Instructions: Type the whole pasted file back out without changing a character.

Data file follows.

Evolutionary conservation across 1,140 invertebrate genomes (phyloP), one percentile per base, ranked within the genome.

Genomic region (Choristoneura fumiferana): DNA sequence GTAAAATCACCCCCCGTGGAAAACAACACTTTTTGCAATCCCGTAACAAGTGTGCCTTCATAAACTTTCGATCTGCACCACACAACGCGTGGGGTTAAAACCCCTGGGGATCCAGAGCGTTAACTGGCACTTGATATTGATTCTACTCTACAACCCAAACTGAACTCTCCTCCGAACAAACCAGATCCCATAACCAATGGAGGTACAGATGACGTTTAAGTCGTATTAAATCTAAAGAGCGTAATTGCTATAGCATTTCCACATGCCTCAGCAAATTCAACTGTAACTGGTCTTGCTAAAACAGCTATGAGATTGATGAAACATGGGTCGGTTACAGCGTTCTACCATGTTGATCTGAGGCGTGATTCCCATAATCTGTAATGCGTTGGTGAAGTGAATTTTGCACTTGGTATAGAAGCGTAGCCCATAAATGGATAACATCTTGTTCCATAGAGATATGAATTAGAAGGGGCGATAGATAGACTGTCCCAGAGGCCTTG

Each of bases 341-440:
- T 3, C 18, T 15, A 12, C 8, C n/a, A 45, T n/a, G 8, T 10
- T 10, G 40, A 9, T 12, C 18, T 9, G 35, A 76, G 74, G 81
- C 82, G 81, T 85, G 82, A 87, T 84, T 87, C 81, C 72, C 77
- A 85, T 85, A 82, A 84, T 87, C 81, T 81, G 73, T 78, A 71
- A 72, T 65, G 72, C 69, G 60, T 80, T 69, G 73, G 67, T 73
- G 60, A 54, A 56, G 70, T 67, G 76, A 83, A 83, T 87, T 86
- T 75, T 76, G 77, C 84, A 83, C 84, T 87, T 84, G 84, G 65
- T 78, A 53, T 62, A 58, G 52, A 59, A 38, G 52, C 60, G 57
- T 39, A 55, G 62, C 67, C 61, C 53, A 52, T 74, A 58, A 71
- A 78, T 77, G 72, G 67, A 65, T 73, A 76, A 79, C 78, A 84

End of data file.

Evolutionary conservation across 1,140 invertebrate genomes (phyloP), one percentile per base, ranked within the genome.

Genomic region (Choristoneura fumiferana): DNA sequence GTAAAATCACCCCCCGTGGAAAACAACACTTTTTGCAATCCCGTAACAAGTGTGCCTTCATAAACTTTCGATCTGCACCACACAACGCGTGGGGTTAAAACCCCTGGGGATCCAGAGCGTTAACTGGCACTTGATATTGATTCTACTCTACAACCCAAACTGAACTCTCCTCCGAACAAACCAGATCCCATAACCAATGGAGGTACAGATGACGTTTAAGTCGTATTAAATCTAAAGAGCGTAATTGCTATAGCATTTCCACATGCCTCAGCAAATTCAACTGTAACTGGTCTTGCTAAAACAGCTATGAGATTGATGAAACATGGGTCGGTTACAGCGTTCTACCATGTTGATCTGAGGCGTGATTCCCATAATCTGTAATGCGTTGGTGAAGTGAATTTTGCACTTGGTATAGAAGCGTAGCCCATAAATGGATAACATCTTGTTCCATAGAGATATGAATTAGAAGGGGCGATAGATAGACTGTCCCAGAGGCCTTG

Each of bases 341-440:
- T 3, C 18, T 15, A 12, C 8, C n/a, A 45, T n/a, G 8, T 10
- T 10, G 40, A 9, T 12, C 18, T 9, G 35, A 76, G 74, G 81
- C 82, G 81, T 85, G 82, A 87, T 84, T 87, C 81, C 72, C 77
- A 85, T 85, A 82, A 84, T 87, C 81, T 81, G 73, T 78, A 71
- A 72, T 65, G 72, C 69, G 60, T 80, T 69, G 73, G 67, T 73
- G 60, A 54, A 56, G 70, T 67, G 76, A 83, A 83, T 87, T 86
- T 75, T 76, G 77, C 84, A 83, C 84, T 87, T 84, G 84, G 65
- T 78, A 53, T 62, A 58, G 52, A 59, A 38, G 52, C 60, G 57
- T 39, A 55, G 62, C 67, C 61, C 53, A 52, T 74, A 58, A 71
- A 78, T 77, G 72, G 67, A 65, T 73, A 76, A 79, C 78, A 84